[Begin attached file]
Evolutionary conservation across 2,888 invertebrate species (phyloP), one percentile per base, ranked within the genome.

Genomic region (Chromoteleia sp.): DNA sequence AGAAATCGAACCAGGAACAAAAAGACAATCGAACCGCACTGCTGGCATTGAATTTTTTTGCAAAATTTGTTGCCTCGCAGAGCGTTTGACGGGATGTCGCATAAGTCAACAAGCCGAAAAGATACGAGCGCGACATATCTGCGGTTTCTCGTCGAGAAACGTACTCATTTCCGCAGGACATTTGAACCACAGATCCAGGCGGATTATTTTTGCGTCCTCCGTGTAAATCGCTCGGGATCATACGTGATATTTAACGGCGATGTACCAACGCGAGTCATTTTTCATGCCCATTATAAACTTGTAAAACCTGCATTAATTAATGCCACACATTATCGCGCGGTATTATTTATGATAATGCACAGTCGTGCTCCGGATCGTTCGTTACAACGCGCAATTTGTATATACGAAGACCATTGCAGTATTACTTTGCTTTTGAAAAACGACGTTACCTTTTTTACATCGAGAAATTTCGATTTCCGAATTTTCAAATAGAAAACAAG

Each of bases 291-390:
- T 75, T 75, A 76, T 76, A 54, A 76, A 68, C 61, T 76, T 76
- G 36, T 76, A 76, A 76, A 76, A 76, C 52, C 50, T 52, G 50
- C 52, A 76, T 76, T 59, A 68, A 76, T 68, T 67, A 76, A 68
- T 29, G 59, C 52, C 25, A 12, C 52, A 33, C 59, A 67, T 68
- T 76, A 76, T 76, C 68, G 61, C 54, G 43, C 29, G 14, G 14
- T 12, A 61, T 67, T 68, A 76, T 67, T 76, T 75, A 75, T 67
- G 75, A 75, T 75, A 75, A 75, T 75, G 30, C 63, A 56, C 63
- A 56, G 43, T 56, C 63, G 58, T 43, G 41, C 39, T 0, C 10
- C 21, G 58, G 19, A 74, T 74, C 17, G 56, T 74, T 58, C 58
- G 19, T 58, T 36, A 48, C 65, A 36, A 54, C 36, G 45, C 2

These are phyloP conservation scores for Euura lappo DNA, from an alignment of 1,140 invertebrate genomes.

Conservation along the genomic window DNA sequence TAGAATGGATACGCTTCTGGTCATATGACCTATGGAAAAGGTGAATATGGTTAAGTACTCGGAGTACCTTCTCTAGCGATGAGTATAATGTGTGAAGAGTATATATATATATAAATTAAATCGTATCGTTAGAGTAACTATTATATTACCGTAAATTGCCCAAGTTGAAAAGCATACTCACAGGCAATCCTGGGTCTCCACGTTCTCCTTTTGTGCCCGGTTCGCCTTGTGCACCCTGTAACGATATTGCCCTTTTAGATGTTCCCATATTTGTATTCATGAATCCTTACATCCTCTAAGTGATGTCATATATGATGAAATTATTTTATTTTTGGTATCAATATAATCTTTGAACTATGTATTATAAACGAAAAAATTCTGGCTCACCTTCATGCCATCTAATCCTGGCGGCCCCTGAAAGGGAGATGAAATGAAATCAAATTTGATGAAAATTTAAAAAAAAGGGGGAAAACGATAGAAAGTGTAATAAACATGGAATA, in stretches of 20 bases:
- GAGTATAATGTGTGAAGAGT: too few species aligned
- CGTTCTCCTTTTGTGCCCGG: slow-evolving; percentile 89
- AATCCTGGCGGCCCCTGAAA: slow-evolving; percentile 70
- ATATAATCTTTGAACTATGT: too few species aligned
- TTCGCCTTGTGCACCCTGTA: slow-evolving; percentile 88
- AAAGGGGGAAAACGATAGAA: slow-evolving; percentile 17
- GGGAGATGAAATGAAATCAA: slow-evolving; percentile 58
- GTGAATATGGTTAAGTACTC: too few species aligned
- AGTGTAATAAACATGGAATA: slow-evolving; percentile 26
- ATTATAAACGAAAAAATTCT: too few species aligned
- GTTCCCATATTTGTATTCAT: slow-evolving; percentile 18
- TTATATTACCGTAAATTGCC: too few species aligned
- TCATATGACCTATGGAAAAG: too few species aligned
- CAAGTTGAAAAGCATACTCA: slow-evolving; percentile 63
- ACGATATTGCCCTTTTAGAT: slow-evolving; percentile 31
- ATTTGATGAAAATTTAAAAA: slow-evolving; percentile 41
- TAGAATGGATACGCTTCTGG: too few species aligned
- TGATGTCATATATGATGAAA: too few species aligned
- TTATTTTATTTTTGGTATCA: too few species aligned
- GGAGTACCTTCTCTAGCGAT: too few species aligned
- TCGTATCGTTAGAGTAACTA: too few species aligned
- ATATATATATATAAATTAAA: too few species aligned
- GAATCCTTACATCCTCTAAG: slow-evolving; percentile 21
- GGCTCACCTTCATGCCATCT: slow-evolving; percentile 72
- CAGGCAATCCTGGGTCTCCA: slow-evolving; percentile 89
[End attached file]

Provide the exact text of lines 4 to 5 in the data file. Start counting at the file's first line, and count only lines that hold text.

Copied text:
- T 75, T 75, A 76, T 76, A 54, A 76, A 68, C 61, T 76, T 76
- G 36, T 76, A 76, A 76, A 76, A 76, C 52, C 50, T 52, G 50